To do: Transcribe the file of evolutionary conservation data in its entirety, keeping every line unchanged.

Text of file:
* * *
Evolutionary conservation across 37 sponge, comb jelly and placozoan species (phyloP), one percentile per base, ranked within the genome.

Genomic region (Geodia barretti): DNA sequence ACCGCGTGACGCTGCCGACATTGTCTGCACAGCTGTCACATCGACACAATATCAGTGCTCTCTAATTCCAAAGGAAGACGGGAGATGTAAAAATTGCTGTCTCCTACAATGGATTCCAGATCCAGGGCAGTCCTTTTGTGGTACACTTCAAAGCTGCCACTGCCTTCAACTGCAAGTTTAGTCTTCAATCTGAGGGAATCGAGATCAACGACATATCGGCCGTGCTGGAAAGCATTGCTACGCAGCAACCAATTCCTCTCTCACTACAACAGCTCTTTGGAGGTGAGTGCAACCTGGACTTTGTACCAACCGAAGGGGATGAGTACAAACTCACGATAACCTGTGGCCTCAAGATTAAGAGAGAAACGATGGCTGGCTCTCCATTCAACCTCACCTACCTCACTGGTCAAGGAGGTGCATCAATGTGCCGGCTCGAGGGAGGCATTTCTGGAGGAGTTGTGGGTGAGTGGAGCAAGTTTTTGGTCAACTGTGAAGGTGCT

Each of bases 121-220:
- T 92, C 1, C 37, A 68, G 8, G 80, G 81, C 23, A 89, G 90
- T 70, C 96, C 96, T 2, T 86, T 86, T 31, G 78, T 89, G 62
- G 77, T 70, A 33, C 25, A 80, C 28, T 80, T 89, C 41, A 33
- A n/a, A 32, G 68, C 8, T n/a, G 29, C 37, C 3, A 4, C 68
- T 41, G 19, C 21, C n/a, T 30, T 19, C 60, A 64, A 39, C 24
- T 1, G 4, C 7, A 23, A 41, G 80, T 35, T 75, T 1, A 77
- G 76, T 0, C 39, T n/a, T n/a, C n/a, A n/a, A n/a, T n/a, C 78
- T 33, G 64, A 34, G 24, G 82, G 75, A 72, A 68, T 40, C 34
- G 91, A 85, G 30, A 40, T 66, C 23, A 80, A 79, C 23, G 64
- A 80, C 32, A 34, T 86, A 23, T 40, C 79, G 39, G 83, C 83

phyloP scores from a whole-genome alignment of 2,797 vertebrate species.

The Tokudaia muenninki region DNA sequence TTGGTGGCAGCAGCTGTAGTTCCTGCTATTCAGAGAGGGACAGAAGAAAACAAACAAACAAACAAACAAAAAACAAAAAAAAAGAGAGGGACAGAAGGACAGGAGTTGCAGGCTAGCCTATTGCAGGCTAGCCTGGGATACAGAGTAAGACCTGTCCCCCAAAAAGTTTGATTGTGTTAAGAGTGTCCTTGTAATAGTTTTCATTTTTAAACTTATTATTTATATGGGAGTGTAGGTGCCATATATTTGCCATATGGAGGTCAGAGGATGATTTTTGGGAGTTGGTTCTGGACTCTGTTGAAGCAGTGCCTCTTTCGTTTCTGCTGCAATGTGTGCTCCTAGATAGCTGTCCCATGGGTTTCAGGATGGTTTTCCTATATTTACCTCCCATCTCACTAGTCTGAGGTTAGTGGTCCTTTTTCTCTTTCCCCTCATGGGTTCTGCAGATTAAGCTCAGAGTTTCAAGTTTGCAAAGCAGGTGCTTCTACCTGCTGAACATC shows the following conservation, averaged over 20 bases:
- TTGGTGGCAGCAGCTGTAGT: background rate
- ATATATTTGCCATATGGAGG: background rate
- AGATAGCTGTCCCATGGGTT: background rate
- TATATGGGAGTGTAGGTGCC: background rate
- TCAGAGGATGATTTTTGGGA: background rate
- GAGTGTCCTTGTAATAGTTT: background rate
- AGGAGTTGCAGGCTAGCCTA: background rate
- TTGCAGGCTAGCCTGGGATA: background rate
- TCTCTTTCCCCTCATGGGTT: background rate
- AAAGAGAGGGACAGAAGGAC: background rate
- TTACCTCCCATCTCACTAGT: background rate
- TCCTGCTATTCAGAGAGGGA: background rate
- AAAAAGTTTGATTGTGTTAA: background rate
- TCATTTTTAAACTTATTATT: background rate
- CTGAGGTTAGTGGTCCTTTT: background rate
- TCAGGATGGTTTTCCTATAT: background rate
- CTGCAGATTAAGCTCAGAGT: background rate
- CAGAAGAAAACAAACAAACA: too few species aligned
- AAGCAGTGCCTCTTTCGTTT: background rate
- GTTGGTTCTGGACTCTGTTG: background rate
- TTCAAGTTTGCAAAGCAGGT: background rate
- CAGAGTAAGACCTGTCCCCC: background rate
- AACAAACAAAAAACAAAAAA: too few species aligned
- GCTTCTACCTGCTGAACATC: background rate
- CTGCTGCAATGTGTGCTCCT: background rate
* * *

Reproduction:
Evolutionary conservation across 37 sponge, comb jelly and placozoan species (phyloP), one percentile per base, ranked within the genome.

Genomic region (Geodia barretti): DNA sequence ACCGCGTGACGCTGCCGACATTGTCTGCACAGCTGTCACATCGACACAATATCAGTGCTCTCTAATTCCAAAGGAAGACGGGAGATGTAAAAATTGCTGTCTCCTACAATGGATTCCAGATCCAGGGCAGTCCTTTTGTGGTACACTTCAAAGCTGCCACTGCCTTCAACTGCAAGTTTAGTCTTCAATCTGAGGGAATCGAGATCAACGACATATCGGCCGTGCTGGAAAGCATTGCTACGCAGCAACCAATTCCTCTCTCACTACAACAGCTCTTTGGAGGTGAGTGCAACCTGGACTTTGTACCAACCGAAGGGGATGAGTACAAACTCACGATAACCTGTGGCCTCAAGATTAAGAGAGAAACGATGGCTGGCTCTCCATTCAACCTCACCTACCTCACTGGTCAAGGAGGTGCATCAATGTGCCGGCTCGAGGGAGGCATTTCTGGAGGAGTTGTGGGTGAGTGGAGCAAGTTTTTGGTCAACTGTGAAGGTGCT

Each of bases 121-220:
- T 92, C 1, C 37, A 68, G 8, G 80, G 81, C 23, A 89, G 90
- T 70, C 96, C 96, T 2, T 86, T 86, T 31, G 78, T 89, G 62
- G 77, T 70, A 33, C 25, A 80, C 28, T 80, T 89, C 41, A 33
- A n/a, A 32, G 68, C 8, T n/a, G 29, C 37, C 3, A 4, C 68
- T 41, G 19, C 21, C n/a, T 30, T 19, C 60, A 64, A 39, C 24
- T 1, G 4, C 7, A 23, A 41, G 80, T 35, T 75, T 1, A 77
- G 76, T 0, C 39, T n/a, T n/a, C n/a, A n/a, A n/a, T n/a, C 78
- T 33, G 64, A 34, G 24, G 82, G 75, A 72, A 68, T 40, C 34
- G 91, A 85, G 30, A 40, T 66, C 23, A 80, A 79, C 23, G 64
- A 80, C 32, A 34, T 86, A 23, T 40, C 79, G 39, G 83, C 83

phyloP scores from a whole-genome alignment of 2,797 vertebrate species.

The Tokudaia muenninki region DNA sequence TTGGTGGCAGCAGCTGTAGTTCCTGCTATTCAGAGAGGGACAGAAGAAAACAAACAAACAAACAAACAAAAAACAAAAAAAAAGAGAGGGACAGAAGGACAGGAGTTGCAGGCTAGCCTATTGCAGGCTAGCCTGGGATACAGAGTAAGACCTGTCCCCCAAAAAGTTTGATTGTGTTAAGAGTGTCCTTGTAATAGTTTTCATTTTTAAACTTATTATTTATATGGGAGTGTAGGTGCCATATATTTGCCATATGGAGGTCAGAGGATGATTTTTGGGAGTTGGTTCTGGACTCTGTTGAAGCAGTGCCTCTTTCGTTTCTGCTGCAATGTGTGCTCCTAGATAGCTGTCCCATGGGTTTCAGGATGGTTTTCCTATATTTACCTCCCATCTCACTAGTCTGAGGTTAGTGGTCCTTTTTCTCTTTCCCCTCATGGGTTCTGCAGATTAAGCTCAGAGTTTCAAGTTTGCAAAGCAGGTGCTTCTACCTGCTGAACATC shows the following conservation, averaged over 20 bases:
- TTGGTGGCAGCAGCTGTAGT: background rate
- ATATATTTGCCATATGGAGG: background rate
- AGATAGCTGTCCCATGGGTT: background rate
- TATATGGGAGTGTAGGTGCC: background rate
- TCAGAGGATGATTTTTGGGA: background rate
- GAGTGTCCTTGTAATAGTTT: background rate
- AGGAGTTGCAGGCTAGCCTA: background rate
- TTGCAGGCTAGCCTGGGATA: background rate
- TCTCTTTCCCCTCATGGGTT: background rate
- AAAGAGAGGGACAGAAGGAC: background rate
- TTACCTCCCATCTCACTAGT: background rate
- TCCTGCTATTCAGAGAGGGA: background rate
- AAAAAGTTTGATTGTGTTAA: background rate
- TCATTTTTAAACTTATTATT: background rate
- CTGAGGTTAGTGGTCCTTTT: background rate
- TCAGGATGGTTTTCCTATAT: background rate
- CTGCAGATTAAGCTCAGAGT: background rate
- CAGAAGAAAACAAACAAACA: too few species aligned
- AAGCAGTGCCTCTTTCGTTT: background rate
- GTTGGTTCTGGACTCTGTTG: background rate
- TTCAAGTTTGCAAAGCAGGT: background rate
- CAGAGTAAGACCTGTCCCCC: background rate
- AACAAACAAAAAACAAAAAA: too few species aligned
- GCTTCTACCTGCTGAACATC: background rate
- CTGCTGCAATGTGTGCTCCT: background rate